Catholic Heritage Lecture Series begins with talk on "unchurched" Northwest
The Catholic Heritage Lecture Series kicks off this month with an impressive lineup of nationally renowned and thought-provoking scholars. The theme is “Religion in ‘Secular’ America," and Patricia O’Connell Killen, academic vice president at Gonzaga University, will give the first lecture at 7 p.m. on Thursday, Oct. 27, in Pigott Auditorium.
Killen has extensively researched the religious landscape of the Pacific Northwest, and particularly its “unchurched” nature. Peter Ely, S.J., vice president for Mission and Ministry, says Killen is “the most sophisticated analyzer of this phenomenon of the ‘none zone,’” the term frequently given to this region because so much of its populace claims no affiliation with organized religion.
Following Killen will be Robert Putnam (Jan. 17) of Harvard University, who has written American Grace: How Religion Unites and Divides Us. Some will recognize Putnam as the author of the groundbreaking 1995 book Bowling Alone. Peter Steinfels will deliver the last lecture, “Catholicism and Politics: Secularization and Secularism” on May 8. Currently a professor at Fordham University, Steinfels previously was a columnist with The New York Times and was twice nominated for the Pulitzer Prize.
|The 2011 Catholic Heritage Lecture Series will welcome (l. to r.) Patricia O'Connell Killen, Robert Putnam and Peter Steinfels.
In its second year, the lecture series, as Father Ely sees it, is a way to bring the Catholic intellectual tradition into dialogue with the issues of the day. “Sometimes people are not aware of how pervasive the ideas (of the Catholic intellectual tradition) are in contemporary life. The purpose of the lectures is to reclaim the vitality and dynamism that comes out of the intersection of our religious tradition and culture, and to see how religion is, in fact, a leavening force in our culture.” You can learn more at www.seattleu.edu/missionministry/chl.
In preparation for Killen’s visit to campus, Rob Deltete, professor of philosophy, has contributed the following review of her book on the “none zone,” which she co-edited with Mark Silk.
Religion and Public Life in the Pacific Northwest: The None Zone, Patricia O’Connell Killen and Mark Silk, eds. (Rowman & Littlefield, Charlotte, N.C., 2004).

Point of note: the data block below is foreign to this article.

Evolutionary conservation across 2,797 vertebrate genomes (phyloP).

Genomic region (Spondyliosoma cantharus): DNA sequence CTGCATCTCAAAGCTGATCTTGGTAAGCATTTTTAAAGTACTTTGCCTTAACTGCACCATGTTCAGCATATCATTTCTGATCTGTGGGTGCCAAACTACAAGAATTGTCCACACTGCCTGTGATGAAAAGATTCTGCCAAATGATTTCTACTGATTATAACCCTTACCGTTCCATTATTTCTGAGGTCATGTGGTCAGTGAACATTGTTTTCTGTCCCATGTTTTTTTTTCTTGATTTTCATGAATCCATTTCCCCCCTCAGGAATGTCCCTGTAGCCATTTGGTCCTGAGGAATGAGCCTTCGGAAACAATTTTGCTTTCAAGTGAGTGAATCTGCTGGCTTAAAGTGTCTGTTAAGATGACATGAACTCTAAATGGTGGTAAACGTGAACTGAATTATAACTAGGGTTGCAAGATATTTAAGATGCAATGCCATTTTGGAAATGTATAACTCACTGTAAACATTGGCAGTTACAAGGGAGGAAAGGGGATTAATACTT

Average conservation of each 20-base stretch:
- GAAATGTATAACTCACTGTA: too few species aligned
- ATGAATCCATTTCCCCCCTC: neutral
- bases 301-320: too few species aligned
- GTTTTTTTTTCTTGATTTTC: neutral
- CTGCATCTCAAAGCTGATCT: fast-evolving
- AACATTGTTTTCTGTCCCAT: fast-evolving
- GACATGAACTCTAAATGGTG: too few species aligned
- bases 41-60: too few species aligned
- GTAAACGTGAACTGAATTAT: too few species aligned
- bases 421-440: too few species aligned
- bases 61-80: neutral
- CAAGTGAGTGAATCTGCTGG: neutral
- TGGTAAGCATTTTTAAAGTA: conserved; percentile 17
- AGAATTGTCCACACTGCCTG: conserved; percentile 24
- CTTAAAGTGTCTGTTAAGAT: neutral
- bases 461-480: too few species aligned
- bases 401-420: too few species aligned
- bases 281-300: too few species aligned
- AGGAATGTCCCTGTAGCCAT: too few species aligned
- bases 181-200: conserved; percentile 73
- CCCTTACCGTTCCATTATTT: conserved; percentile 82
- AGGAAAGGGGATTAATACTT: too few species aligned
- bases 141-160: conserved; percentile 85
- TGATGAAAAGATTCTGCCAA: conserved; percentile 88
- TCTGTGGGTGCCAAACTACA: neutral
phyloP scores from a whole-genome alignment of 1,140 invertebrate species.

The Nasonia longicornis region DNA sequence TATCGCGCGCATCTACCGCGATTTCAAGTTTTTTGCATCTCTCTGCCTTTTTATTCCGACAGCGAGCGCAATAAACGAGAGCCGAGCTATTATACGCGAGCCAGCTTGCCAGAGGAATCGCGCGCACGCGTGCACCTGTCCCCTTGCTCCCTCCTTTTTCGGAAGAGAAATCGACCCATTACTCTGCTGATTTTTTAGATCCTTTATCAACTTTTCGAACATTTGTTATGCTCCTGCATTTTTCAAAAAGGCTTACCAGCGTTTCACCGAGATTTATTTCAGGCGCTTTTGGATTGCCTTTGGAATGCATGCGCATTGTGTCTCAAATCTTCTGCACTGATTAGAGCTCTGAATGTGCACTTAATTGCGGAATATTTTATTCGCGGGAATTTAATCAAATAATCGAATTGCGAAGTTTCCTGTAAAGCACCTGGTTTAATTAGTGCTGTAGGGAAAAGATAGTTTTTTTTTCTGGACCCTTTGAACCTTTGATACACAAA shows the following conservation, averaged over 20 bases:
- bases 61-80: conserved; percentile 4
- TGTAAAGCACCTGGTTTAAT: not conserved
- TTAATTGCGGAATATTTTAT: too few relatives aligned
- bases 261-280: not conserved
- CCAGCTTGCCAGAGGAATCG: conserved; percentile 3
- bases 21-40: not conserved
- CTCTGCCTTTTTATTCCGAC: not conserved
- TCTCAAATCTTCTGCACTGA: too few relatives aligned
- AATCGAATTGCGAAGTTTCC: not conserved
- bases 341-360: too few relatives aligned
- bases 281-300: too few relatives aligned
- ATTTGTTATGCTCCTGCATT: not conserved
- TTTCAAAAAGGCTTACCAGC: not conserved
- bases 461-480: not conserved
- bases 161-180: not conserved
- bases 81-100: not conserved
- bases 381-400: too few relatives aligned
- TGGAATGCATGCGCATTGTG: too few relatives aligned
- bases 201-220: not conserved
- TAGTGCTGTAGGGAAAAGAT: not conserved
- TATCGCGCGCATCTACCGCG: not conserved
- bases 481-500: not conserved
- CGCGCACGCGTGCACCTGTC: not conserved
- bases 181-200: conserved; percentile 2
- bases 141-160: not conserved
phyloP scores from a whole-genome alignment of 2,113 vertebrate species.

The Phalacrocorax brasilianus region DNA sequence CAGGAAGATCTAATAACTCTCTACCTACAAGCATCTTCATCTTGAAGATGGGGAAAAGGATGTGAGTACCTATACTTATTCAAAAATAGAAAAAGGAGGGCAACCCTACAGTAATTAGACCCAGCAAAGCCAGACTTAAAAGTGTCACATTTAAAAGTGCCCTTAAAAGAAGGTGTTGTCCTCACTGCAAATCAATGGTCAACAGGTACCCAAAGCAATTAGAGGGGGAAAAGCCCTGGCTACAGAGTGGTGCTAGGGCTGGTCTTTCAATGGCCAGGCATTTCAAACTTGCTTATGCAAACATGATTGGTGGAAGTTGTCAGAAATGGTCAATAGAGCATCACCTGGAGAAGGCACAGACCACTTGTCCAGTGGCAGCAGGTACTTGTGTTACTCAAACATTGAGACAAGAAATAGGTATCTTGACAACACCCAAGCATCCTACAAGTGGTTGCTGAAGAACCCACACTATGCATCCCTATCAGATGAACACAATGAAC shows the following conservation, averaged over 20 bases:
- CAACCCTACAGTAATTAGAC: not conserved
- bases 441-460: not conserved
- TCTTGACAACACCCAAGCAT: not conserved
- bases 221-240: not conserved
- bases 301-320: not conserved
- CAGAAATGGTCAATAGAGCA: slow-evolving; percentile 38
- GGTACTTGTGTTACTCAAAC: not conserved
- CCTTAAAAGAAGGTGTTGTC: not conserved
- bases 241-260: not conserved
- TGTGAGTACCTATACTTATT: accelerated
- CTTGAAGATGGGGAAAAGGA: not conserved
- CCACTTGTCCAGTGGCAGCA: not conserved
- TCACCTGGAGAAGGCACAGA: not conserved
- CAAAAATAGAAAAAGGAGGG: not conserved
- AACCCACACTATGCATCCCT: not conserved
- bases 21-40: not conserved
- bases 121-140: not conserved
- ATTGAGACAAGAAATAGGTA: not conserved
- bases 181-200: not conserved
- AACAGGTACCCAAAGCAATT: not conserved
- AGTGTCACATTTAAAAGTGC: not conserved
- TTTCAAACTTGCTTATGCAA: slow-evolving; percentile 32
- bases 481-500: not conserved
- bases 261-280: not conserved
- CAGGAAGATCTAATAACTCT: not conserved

By any standard determination, the Pacific Northwest (PNW) is not a religiously oriented region of the United States. When asked their religious identification, more people answer “none” in the PNW than in any other region of the US (twice as many as in New England and the South, and almost twice as many as in the Mormon belt of the Southwest.).
This doesn’t mean that the region’s religious institutions have no influence or that Northwesterners who don’t attend a place of worship have no spiritual commitments. But with no dominant denomination (depending on the source you consult, the largest, Catholics, make up between 11 and 17 percent of the population, and no other denomination has any more than 5 percent), evangelicals, mainline Protestants, Catholics, and Jews, adherents of Pacific Rim religious traditions, indigenous groups, spiritual environmentalists and secularists of various sorts must vie for allegiance or sometimes cooperate with each other to achieve their own goals. Consequently, one cannot understand this complex region without understanding the diverse and fluid religious commitments of its inhabitants; and an excellent place to begin is with Religion and Public Life in the Pacific Northwest.
This book is part of a Religion by Region Series, undertaken by the Greenberg Center for the Study of Religion in Public Life at Trinity College in Connecticut, which aims to show how religion shapes, and is shaped by, regional culture in America. The series consists of eight volumes devoted to religion and public life in the eight regions into which the general editors and directors of the Center, Mark Silk and Andrew Walsh, have divided the United States: New England, the Middle Atlantic region, the Midwest, the Mountain West, the Pacific Northwest, the Pacific Region, the South, and the Southern Crossroads. All of the volumes were published between 2004 and 2006, with the one devoted to the PNW being the first. A ninth volume, One Nation, Divisible: How Regional Religious Differences Shape American Politics (2008), authored by Silk and Walsh, sums up the results of the first eight in order to draw some larger conclusions about the ways in which religion and region combine to affect civic culture and public policy in the U.S. as a whole.
I’ve only read the volume that I’m reviewing, this in preparation for Patricia Killen, our Catholic Heritage lecturer in the fall, so I will not comment further on the others, except to say that if the scholarship exemplified in this one is representative, the series is a remarkable achievement. There may be an “American” religious landscape, but charting it is by no mean a simple matter, since what it means to be “religious” in America is usually local, shaped by the particular history of immigration of the region and the social and economic forces in place, as well as the particular landscape that often fires religious imaginations. It does in the PNW.